Tuesday afternoon, we were paid a visit by Dmitry Pankov, from okMitch Studio, the mural and sign shop in NYC, which he runs along with his partner Angel Saemai. Above, you can see the window they gilded for Brooklyn Circus, in (of all places) Brooklyn, a very refined and elegant counterpart to the window we gilded for Brooklyn Circus, in (naturally) San Francisco. In fact, on their website, you can see a number of lovely examples of hand laid gold on glass. They, too, have recently decorated a Napoletana-style pizzeria.
There's a bit of a difference, in that they don't seem to do much hand-lettering, except in wall mural applications. If you click through to their Brooklyn Circus photo set, you can see some shots with the stencil adhered to the glass, and the gold laid over top. Ken and I were just talking this morning about the process of silk screening back-up paint behind the gold, handy particularly for doing repeated gilds across multiple windows (as seen while driving past the Absinthe Bar, in Hayes Valley), and this looks like another fine method for keeping things regular, in print making fashion.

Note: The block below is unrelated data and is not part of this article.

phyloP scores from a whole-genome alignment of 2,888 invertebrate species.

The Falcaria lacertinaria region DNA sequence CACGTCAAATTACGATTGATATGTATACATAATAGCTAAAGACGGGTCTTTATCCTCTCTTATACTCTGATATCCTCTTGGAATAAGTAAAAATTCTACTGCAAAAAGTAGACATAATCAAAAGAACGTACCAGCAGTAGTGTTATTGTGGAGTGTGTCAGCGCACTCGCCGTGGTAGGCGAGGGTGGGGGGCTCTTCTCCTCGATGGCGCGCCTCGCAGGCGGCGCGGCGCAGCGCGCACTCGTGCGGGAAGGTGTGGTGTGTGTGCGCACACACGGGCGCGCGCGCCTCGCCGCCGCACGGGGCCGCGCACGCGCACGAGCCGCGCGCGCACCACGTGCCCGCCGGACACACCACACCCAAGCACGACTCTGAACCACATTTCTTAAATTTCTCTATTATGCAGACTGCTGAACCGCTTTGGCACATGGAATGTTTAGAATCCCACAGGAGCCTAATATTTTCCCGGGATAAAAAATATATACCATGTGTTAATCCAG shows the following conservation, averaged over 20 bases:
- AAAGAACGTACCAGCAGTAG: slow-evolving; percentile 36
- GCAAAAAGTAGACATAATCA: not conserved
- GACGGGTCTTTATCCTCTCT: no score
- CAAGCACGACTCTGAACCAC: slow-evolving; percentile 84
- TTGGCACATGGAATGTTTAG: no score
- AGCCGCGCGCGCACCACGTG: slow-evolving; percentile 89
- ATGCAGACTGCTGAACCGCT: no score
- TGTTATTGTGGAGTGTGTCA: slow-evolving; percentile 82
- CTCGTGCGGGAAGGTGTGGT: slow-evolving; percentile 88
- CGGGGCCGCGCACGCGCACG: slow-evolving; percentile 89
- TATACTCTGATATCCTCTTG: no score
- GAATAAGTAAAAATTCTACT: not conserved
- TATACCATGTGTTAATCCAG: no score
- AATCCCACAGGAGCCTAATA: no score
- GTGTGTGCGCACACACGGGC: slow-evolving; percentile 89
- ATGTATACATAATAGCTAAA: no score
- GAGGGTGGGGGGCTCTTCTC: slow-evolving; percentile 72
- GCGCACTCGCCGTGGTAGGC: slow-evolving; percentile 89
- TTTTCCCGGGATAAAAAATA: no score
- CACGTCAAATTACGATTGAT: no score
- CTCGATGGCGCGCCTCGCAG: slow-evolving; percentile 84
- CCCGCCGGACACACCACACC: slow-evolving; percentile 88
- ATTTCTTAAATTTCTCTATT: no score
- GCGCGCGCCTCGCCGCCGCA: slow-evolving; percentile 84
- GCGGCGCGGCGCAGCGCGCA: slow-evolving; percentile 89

I haven't actually done it either of those ways, myself. I'm not especially compelled to, nor am I put off by it, so long as they're well-designed signs, in the end. I mean, I could turn up my nose at all the mechanical intervention, but really, I use the same machines to produce a lot of the patterns we use in our own signs. Not having a stencil makes it a bit harder to stay inside the lines, true, but regardless, I'm glad people are still hand laying gold leaf on glass, however they go about backing it up. As I tell clients, the nicest thing about gilding is, when the sign is done, it looks like gold. I'm also glad that now I've met someone in NYC who I can recommend to the folk who occasionally call or write, looking for a gilder 'round those parts. And, hey, they'll do murals, too.